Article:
By David Hewitt, Vice President of Medical and Scientific Affairs, inVentiv Health Clinical Division
There are many reasons to be excited by the science being presented at this year’s American Society for Clinical Oncology meeting. The data presented at a special section on Saturday morning opened the door to a future when tumor genetics and biomarkers will change the way we think of about cancer treatment. As a physician working in clinical development, there is also the excitement around intriguing new questions that when answered could lead to life-saving treatments unimaginable just a decade ago.
More than 2,000 people packed into a cavernous conference hall at 8 a.m. on Saturday – demonstrating the high level of shared interest in emerging immunotherapies.
Three presentations in the morning session produced three big takeaways. First, that immune check point inhibitors are continuing to demonstrate potential efficacy in treating some difficult to treat tumor types. Second, that the genetics of the tumor has the potential to rival the primacy of tumor histology in determining treatment. And finally, that investigator led studies comprise some of the most innovative research being done and merit the full support of industry.
I continue to be struck by how fast advances are occurring in immunotherapies and checkpoint inhibitors with a rapidly growing body of data generated by tremendous research activity. Dr. Neil Howard Segal of Memorial Sloan Kettering Cancer Center opened the session on “Immunotherapy for Every Patient: Check Your Enthusiasm” with data showing that in his review of the Cinicaltrials.gov database, 279 of the 6,018 clinical trials going on in cancer were focused on checkpoint inhibitors.
The first study in the session focused on patients with colorectal cancer with or without DNA mismatch mutation repair deficiency, and included a non colorectal MMR deficiency group of multiple tumor types. The study found that MMR deficiency was highly correlated with efficacy and progression-free survival in patients with MMR deficiency associated with colon cancer, as well as other tumor types. The early-phase study indicated that while anti PD-1 may not be effective in 95% of colon cancer patients, for the 4-5% carrying the genetic mutations, the immunotherapy could be miraculous.
This was the first study to use a tumor’s genetics to guide immunotherapy and set the stage for further studies assessing the impact of tumor genetics on the efficacy of drugs used in the treatment of cancer. This holds promise for a personalized medicine approach to the treatment of cancer. The results of this investigator-initiated study have led Merck to do a larger study to confirm these findings (KEYNOTE164).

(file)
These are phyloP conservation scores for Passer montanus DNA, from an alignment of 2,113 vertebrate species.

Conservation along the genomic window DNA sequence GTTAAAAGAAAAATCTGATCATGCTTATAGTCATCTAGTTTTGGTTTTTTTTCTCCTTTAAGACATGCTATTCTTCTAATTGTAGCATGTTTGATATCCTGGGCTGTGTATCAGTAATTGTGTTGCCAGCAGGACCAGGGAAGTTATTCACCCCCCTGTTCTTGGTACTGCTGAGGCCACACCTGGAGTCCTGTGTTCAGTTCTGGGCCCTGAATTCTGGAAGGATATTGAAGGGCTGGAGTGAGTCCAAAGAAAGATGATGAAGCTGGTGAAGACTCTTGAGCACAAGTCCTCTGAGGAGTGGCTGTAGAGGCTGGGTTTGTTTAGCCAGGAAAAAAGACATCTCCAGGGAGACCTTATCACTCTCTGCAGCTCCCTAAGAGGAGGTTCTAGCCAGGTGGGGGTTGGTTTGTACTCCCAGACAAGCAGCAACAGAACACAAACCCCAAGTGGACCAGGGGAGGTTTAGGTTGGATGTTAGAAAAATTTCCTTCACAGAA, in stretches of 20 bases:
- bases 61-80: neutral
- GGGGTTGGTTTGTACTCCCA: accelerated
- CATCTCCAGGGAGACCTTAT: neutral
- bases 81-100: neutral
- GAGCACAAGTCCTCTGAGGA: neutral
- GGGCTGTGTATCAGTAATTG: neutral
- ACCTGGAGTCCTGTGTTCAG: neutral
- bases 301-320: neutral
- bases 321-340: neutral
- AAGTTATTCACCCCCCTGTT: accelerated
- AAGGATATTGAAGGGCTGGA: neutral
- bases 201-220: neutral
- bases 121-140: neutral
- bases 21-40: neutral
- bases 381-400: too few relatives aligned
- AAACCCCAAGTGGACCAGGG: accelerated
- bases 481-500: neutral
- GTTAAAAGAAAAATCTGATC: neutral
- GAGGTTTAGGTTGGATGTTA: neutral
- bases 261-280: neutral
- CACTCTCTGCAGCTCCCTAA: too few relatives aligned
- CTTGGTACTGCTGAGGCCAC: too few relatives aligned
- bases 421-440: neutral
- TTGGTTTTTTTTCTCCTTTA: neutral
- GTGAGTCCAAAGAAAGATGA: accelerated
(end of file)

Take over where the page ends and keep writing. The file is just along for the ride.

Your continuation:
The second study assessed the anti PD-1 inhibitor Nivolumab in patients with hepatocellular carcinoma. Liver cancer is the second most frequent cause of cancer-related deaths worldwide. The data presented provides early clinical data suggesting that anti PD-1 may be effective in the treatment of liver cancer. Investigators reported a fairly robust response rate in a small cohort and reported interesting results in patients, with chronic Hepatitis B or Hepatitis C, as well as uninfected patients. The study found that 7 out of 8 patients had a response rate lasting 9 months or longer, with greatest response occurring within the first two months of trial.
Nivolumab is currently approved for the treatment of squamous non-small cell lung cancer (NSCLC). Investigators in the third presentation Saturday morning presented data from a Phase III trial comparing Nivolumab to Docetaxel in advanced non-squamous cell (non-SQ) lung cancer. The results look quite good. There was improvement in the overall survival rate and, most interestingly, a robustly better safety profile than Doxcetaxel, the current standard of care of second line therapy.
This study presented evidence that the amount of tumor expression of PDL-1 is predictive of efficacy. Patients with low levels of PDL-1 did not respond as well or live as long as those with higher levels (>1%). However, the data set was incomplete with 20% of patient having had no sample assessed for PDL-1. Confirmation of the importance of PDL-1 levels will need to be the subject of future studies. Nonetheless, the results as they stand are impressive.
Dr. Roy S. Herbst of Yale’s School of Medicine in his discussion of this study found the results so compelling that he endorsed the use of Nivolumab for the treatment of NSCLC, despite the need for further clarification of the utility of PDL-1 expression.
Herbst concluded by suggesting next steps in immunotherapy research should include the testing of combinations of therapies to overcome primary and acquired resistance. This will require a substantial effort on the part of pharmaceutical companies and partnership with the most sophisticated drug development organizations.
Results from just such a study assessing the anti PD-1 inhibitor (Opdivo) in combination with the CTLA-4 inhibitor (Yervoy) to treat melanoma will be presented on Sunday.
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